Emergency Dentistry - Northwest OKC
Your OKC Emergency Dentist Saving Smiles
You can’t always plan for when you will need dental care. If an emergency arises outside of your regularly-scheduled checkups and cleanings, know you can count on Dr. Crowley and the team at Bluff Creek Dental to provide urgent dental care. Call us as soon as possible and we’ll schedule a time for you to come in, and have you back to smiling again in no time.
Types of dental emergencies
If you’re in pain or have a damaged tooth, reach out to our team immediately. We’ll help you to assess the situations, walk you through first aid steps, and schedule an appointment for you to see us as soon as possible. The most serious dental emergencies are things like facial trauma or severe toothache. Anything that impacts your ability to maintain your regular daily routine. Some of the most common situations we treat as emergencies include:
- A tooth that is knocked out or dislodged
- Broken tooth
- Severe toothache or abscessed (infected) tooth
- Foreign object lodged between teeth
- Broken dental work (fillings, crowns, bridges, etc.)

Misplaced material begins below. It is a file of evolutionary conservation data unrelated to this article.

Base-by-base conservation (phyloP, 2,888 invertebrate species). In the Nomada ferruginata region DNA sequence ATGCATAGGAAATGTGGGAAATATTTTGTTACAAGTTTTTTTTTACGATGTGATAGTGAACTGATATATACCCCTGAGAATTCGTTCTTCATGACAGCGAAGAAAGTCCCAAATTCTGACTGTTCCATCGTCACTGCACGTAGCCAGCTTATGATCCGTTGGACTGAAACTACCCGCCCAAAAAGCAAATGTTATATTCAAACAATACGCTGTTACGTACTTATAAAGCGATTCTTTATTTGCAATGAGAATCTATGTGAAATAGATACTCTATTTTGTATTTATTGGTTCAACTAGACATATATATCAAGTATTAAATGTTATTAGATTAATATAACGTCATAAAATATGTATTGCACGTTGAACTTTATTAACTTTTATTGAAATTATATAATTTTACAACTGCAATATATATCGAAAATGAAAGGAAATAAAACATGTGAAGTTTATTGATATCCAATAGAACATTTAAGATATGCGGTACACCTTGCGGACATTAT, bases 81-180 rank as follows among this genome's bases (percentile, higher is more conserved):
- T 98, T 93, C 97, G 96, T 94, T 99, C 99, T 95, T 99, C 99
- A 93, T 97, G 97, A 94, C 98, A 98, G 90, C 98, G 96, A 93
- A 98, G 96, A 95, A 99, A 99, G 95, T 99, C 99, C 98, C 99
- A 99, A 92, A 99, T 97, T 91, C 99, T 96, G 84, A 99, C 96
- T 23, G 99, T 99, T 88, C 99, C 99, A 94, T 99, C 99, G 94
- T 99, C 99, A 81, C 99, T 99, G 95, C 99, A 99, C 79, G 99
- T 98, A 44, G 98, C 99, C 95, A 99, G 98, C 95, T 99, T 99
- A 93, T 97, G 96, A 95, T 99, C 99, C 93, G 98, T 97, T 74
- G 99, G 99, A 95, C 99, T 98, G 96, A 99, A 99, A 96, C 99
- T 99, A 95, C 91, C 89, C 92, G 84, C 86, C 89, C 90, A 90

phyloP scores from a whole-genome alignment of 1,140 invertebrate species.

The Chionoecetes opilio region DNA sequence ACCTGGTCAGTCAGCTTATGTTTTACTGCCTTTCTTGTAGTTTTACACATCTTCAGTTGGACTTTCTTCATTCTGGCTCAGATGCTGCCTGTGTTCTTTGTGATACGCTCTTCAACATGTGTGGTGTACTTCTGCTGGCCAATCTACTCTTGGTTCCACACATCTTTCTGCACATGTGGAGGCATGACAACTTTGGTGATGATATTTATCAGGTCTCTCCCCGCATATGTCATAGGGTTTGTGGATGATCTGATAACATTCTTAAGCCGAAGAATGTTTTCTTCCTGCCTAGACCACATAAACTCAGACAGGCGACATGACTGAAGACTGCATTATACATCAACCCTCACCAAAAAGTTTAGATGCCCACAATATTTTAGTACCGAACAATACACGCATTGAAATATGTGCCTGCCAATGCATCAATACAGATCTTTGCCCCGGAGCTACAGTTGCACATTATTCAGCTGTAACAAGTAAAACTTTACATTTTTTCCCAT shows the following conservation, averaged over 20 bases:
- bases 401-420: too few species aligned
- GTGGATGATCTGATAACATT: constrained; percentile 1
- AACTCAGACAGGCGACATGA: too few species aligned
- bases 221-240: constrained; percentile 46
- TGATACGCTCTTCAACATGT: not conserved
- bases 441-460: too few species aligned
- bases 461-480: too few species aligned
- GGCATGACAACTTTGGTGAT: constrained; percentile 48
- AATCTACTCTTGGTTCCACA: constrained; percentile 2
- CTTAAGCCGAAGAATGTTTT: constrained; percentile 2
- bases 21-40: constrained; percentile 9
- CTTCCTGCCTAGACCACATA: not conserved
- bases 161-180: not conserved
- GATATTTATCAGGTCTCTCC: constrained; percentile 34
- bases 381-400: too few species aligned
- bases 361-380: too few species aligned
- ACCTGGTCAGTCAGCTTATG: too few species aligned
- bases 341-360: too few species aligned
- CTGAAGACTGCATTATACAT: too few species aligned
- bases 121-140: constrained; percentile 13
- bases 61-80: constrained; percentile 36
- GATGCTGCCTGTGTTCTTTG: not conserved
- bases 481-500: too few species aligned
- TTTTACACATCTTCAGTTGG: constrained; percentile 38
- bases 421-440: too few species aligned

Treating Dental Emergencies
When you call our dental office, one of our team members will help you to relieve pain, slow bleeding, and ensure safety until you reach our office. Some of the first aid and pain management basics to keep in mind include during dental emergencies:
- Cleanliness – rinse out your mouth and rinse off any dislodged pieces of tooth or dental restoration. Use cool water and be gentle. Don’t rub, scrub, or use oral hygiene products unless directed to do so.
- Cold – cold compresses will help you to prevent swelling, relieve pain, and slow the flow of blood. You should apply an ice pack for 20 minutes at a time (20 on and 20 off).
- Pain relief – take over the counter pain relievers as necessary to reduce discomfort, but don’t place an aspirin directly onto the tooth as this can damage soft tissue.
- Damaged teeth – if all or part of a tooth is broken, retrieve the tooth, dental restoration, or broken pieces. If possible, replace your knocked out tooth or restoration in the vacated socked. If not, keep the tooth or restoration pieces safe until you reach our office. Storing teeth in a container of milk or water is the best way to protect them and ensure the greates chances for successful restoration.
While you can’t always prevent dental emergencies, taking the time to brush and floss each day, visiting our office twice a year for checkups, and using protective mouthguards during sports events are great ways to reduce your risk for dental emergency. We invite patients in Northwest OKC, Edmond, Deer Creek, Yukon, Mustang, Moore, Norman, and Midwest City to count on us for emergency dentistry services! If you have broken a bone or experience heavy bleeding that does not slow or stop after 10 minutes of consistent pressure, head straight to the emergency room. We’ll be happy to work with you and other medical professionals to ensure you receive the care you need to get the smile back on your face.
Emergency Dentistry FAQs